I shall make no attempt to fix with definite precision which treatises are to be included in this category, and I shall confine myself for the moment to three--Prognostic, Regimen in Acute Diseases, and Epidemics I. and III. These show certain characteristics, which, although there is no internal clue to

[p. xv] either date or authorship, impress upon the reader a conviction that they were written by the same man, and at a time before the great period of Greece had passed away. They remind one, in a subtle yet very real way, of Thucydides.12

The style of each work is grave and austere. There is no attempt at " window-dressing." Language is used to express thought, not to adorn it. Not a word is thrown away. The first two treatises have a literary finish, yet there is no trace in them of sophistic rhetoric. Thought, and the expression of thought, are evenly balanced. Both are clear, dignified--even majestic.

The matter is even more striking than the style. The spirit is truly scientific, in the modern and strictest sense of the word. There is no superstition, and, except perhaps in the doctrine of critical days, no philosophy.13 Instead, there is close, even minute, observation of symptoms and their sequences, acute remarks on remedies, and recording, without inference, of the atmospheric phenomena, which preceded or accompanied certain "epidemics." Especially noteworthy are the clinical histories, admirable for their inclusion of everything that is relevant and their exclusion of all that is not.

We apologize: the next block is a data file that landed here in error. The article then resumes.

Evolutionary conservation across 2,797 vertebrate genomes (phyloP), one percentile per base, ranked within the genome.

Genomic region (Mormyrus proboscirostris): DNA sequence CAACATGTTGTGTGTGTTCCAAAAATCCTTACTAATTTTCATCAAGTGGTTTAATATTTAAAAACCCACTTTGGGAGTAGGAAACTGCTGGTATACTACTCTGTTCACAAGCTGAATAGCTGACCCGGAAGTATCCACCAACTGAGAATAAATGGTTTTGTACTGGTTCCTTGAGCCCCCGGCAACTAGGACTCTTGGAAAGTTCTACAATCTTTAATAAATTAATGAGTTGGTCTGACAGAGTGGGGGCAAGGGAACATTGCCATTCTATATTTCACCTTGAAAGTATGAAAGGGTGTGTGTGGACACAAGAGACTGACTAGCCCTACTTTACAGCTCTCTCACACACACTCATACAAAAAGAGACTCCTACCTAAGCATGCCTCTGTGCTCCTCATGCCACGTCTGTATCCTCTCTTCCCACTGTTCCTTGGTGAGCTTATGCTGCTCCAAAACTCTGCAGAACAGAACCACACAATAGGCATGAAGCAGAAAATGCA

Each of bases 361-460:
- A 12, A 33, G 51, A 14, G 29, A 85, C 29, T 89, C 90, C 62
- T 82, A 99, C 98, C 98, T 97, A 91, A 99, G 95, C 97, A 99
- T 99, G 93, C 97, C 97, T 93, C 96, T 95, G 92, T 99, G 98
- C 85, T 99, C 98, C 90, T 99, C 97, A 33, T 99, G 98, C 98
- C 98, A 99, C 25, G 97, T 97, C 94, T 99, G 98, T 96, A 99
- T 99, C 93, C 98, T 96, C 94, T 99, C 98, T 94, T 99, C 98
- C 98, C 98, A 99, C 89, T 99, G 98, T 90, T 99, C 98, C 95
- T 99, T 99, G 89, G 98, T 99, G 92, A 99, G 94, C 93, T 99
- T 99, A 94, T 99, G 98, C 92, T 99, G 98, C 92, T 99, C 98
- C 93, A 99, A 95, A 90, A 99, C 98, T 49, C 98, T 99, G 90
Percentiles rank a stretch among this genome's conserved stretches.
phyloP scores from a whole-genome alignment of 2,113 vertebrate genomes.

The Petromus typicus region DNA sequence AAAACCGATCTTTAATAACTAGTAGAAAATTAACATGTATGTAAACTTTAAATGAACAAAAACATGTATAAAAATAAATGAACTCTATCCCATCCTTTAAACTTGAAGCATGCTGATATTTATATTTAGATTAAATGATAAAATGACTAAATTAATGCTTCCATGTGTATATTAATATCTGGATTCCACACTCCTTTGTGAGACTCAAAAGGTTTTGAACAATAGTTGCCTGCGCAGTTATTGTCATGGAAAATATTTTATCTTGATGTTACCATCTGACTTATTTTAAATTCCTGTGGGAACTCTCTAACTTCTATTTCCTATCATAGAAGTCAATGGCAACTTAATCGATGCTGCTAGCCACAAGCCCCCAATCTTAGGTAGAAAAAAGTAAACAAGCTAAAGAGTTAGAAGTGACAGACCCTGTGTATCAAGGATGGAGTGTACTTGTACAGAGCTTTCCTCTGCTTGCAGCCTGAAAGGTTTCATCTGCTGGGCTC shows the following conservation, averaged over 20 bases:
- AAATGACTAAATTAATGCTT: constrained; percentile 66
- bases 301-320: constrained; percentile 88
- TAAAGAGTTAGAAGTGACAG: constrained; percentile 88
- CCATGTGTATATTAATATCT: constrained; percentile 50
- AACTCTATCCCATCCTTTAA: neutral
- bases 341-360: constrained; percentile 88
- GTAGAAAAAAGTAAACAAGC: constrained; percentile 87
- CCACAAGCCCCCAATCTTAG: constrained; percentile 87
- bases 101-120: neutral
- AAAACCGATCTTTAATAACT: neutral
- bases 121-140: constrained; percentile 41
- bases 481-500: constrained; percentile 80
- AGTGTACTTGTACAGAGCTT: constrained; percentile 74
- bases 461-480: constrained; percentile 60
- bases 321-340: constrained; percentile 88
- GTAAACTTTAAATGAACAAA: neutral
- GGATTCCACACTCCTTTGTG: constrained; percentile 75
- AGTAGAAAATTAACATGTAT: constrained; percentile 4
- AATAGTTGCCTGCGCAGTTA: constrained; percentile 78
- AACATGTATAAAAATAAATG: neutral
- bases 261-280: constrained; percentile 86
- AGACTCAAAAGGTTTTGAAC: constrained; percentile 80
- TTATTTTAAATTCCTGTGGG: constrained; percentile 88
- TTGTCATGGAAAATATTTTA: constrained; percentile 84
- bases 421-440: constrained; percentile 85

The doctrine of these three treatises may be summarised as follows :--14

[p. xvi] (1) Diseases have a natural course, which the physician must know thoroughly,15 so as to decide whether the issue will be favourable or fatal.

(2) Diseases are caused by a disturbance16 in the composition of the constituents of the body. This disturbance is connected with atmospheric and climatic conditions.

(3) Nature tries to bring these irregularities to a normal state, apparently by the action of innate heat, which " concocts " the " crude " humours of the body.

(4) There are " critical " days at fixed dates, when the battle between nature and disease reaches a crisis.

(5) Nature may win, in which case the morbid matters in the body are either evacuated or carried off in an ἀπός1τας1ις2,17 or the " coction " of the morbid elements may not take place, in which case the patient dies.

(6) All the physician can do for the patient is to give nature a chance, to remove by regimen all that may hinder nature in her beneficent work.

It may be urged that this doctrine is as hypothetical as the thesis that all diseases come from air. In a sense it is. All judgments, however simple, attempting to explain sense-perceptions, are hypotheses. But hypotheses may be scientific or philosophic, the latter term being used to denote the

[p. xvii] character of early Greek philosophy. A scientific hypothesis is a generalization framed to explain the facts of experience ; it is not a foundation, but is in itself a superstructure ; it is constantly being tested by appeals to sense-experience, and is kept, modified or abandoned, according to the support, or want of support, that phenomena give to it. A "philosophic" hypothesis is a generalization framed with a view to unification rather than to accounting for all the facts ; it is a foundation for an unsubstantial superstructure ; no efforts are made to test it by appeals to experience, but its main support is a credulous faith.